## 3.6 Heuristic Search

All of the search methods in the preceding section are uninformed in that
they did not take into account the goal. They do not use any
information about where they are trying to get to unless they happen to
stumble on a goal. One form of heuristic information about which nodes
seem the most promising is
a heuristic function
*h(n)*, which takes a node *n* and returns a non-negative real
number that is an
estimate of the path cost from node *n* to a goal node. The function *h(n)* is
an *underestimate* if *h(n)* is less than or equal to the actual cost
of a lowest-cost path from node *n* to a goal.

The heuristic function is a way to inform the search about the direction to a goal. It provides an informed way to guess which neighbor of a node will lead to a goal.

There is nothing magical about a heuristic function. It must use only information that can be readily obtained about a node. Typically a trade-off exists between the amount of work it takes to derive a heuristic value for a node and how accurately the heuristic value of a node measures the actual path cost from the node to a goal.

A standard way to derive a heuristic function is to solve a simpler problem and to use the actual cost in the simplified problem as the heuristic function of the original problem.

**Example 3.12:**For the graph of Figure 3.2, the straight-line distance in the world between the node and the goal position can be used as the heuristic function. The examples that follow assume the following heuristic function:

h(mail) = 26 h(ts) = 23 h(o103) = 21 h(o109) = 24 h(o111) = 27 h(o119) = 11 h(o123) = 4 h(o125) = 6 h(r123) = 0 h(b1) = 13 h(b2) = 15 h(b3) = 17 h(b4) = 18 h(c1) = 6 h(c2) = 10 h(c3) = 12 h(storage) = 12

This *h* function is an underestimate because the *h* value is less than
or equal to the exact cost of a lowest-cost path from the node to a
goal. It is the exact cost for node
*o123*. It is very much an underestimate for node *b1*, which
seems to be close, but there is only a long route to the goal. It is
very misleading for *c1*, which also seems close to the goal, but
no path exists from that node to the goal.

**Example 3.13:**Consider the delivery robot of Example 3.2, where the state space includes the parcels to be delivered. Suppose the cost function is the total distance traveled by the robot to deliver all of the parcels. One possible heuristic function is the largest distance of a parcel from its destination. If the robot could only carry one parcel, a possible heuristic function is the sum of the distances that the parcels must be carried. If the robot could carry multiple parcels at once, this may not be an underestimate of the actual cost.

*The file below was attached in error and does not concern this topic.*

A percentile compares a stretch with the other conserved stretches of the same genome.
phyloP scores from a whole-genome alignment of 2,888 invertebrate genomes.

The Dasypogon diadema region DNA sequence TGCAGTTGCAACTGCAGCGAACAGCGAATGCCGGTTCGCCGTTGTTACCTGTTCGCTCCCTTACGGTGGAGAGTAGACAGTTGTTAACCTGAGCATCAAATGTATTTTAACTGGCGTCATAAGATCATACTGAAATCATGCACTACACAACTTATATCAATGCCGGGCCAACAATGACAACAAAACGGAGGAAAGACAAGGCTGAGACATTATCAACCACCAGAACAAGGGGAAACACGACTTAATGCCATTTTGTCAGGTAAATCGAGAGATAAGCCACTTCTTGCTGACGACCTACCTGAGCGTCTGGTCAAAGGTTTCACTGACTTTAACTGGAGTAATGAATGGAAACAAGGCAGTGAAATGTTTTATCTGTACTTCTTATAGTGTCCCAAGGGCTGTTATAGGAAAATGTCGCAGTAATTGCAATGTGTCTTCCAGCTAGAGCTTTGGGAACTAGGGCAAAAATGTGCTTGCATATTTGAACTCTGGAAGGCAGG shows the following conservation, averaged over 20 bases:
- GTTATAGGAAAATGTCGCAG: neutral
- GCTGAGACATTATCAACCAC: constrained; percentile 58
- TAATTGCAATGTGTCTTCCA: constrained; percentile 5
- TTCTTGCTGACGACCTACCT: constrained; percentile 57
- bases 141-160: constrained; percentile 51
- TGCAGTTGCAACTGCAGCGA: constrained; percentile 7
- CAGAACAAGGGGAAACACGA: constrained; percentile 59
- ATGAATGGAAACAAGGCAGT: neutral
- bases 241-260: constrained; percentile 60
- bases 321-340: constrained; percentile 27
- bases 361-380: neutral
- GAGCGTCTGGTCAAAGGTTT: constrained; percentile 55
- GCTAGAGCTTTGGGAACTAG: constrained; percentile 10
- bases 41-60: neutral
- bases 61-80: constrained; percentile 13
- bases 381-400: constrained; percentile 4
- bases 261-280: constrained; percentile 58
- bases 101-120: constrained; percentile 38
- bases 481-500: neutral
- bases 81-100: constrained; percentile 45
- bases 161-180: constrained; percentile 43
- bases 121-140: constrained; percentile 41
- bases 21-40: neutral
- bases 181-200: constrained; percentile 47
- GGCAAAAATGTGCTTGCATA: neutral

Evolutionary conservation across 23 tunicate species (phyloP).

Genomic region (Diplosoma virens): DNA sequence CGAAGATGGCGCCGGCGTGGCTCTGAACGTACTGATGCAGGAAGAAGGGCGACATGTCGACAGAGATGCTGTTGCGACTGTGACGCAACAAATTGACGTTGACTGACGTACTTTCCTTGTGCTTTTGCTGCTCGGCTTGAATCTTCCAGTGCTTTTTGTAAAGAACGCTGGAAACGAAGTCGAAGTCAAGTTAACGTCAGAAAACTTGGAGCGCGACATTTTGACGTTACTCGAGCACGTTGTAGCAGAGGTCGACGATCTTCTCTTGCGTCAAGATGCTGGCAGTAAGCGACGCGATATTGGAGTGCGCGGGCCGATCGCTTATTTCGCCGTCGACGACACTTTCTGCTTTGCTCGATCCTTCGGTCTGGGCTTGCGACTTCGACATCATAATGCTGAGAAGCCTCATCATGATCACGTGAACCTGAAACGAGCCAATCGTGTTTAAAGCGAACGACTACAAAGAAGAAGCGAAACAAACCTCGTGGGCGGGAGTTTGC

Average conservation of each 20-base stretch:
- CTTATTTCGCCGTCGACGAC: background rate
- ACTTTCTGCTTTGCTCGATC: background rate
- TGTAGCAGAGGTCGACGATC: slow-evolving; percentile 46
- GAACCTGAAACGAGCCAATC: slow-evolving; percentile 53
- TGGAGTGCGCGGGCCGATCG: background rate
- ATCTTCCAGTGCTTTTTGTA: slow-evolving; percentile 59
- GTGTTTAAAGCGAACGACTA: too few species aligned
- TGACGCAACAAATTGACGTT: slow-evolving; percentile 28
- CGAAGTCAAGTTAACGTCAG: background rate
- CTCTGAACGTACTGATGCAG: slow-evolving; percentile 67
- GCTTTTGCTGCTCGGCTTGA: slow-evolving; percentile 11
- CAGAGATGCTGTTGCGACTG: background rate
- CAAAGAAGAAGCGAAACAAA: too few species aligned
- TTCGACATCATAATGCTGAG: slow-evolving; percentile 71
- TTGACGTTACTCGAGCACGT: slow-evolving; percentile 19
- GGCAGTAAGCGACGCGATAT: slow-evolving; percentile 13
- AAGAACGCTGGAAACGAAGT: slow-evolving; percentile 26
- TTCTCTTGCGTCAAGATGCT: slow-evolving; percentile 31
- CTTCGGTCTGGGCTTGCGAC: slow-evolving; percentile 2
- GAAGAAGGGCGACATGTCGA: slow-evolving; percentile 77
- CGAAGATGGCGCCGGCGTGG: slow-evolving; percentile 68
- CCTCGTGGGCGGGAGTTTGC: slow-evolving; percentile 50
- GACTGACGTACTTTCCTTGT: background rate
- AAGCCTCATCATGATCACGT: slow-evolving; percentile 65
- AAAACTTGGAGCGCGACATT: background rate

The *h* function can be extended to be applicable to (non-empty)
paths. The heuristic value of a path is the heuristic value of the
node at the end of the path. That is:

h(⟨n_{o},...,n_{k}⟩)=h(n_{k})

A simple use of a heuristic function is to order the neighbors that are
added to the stack representing the frontier in depth-first search.
The neighbors can be added to the frontier so that the best neighbor is selected first.
This is known as **heuristic
depth-first search**. This search chooses the locally best path, but
it explores all paths from the selected path before it selects another
path. Although it is often used, it suffers from the problems of depth-fist search.

Another way to use a heuristic function is to always
select a path on the frontier with the lowest heuristic value. This is
called **best-first search**. It
usually does not work very well; it
can follow paths that look promising because they are close to
the goal, but the costs of the paths may keep increasing.

**Example 3.14:**Consider the graph shown in Figure 3.8, where the cost of an arc is its length. The aim is to find the shortest path from

*s*to

*g*. Suppose the Euclidean distance to the goal

*g*is used as the heuristic function. A heuristic depth-first search will select the node below

*s*and will never terminate. Similarly, because all of the nodes below

*s*look good, a best-first search will cycle between them, never trying an alternate route from

*s*.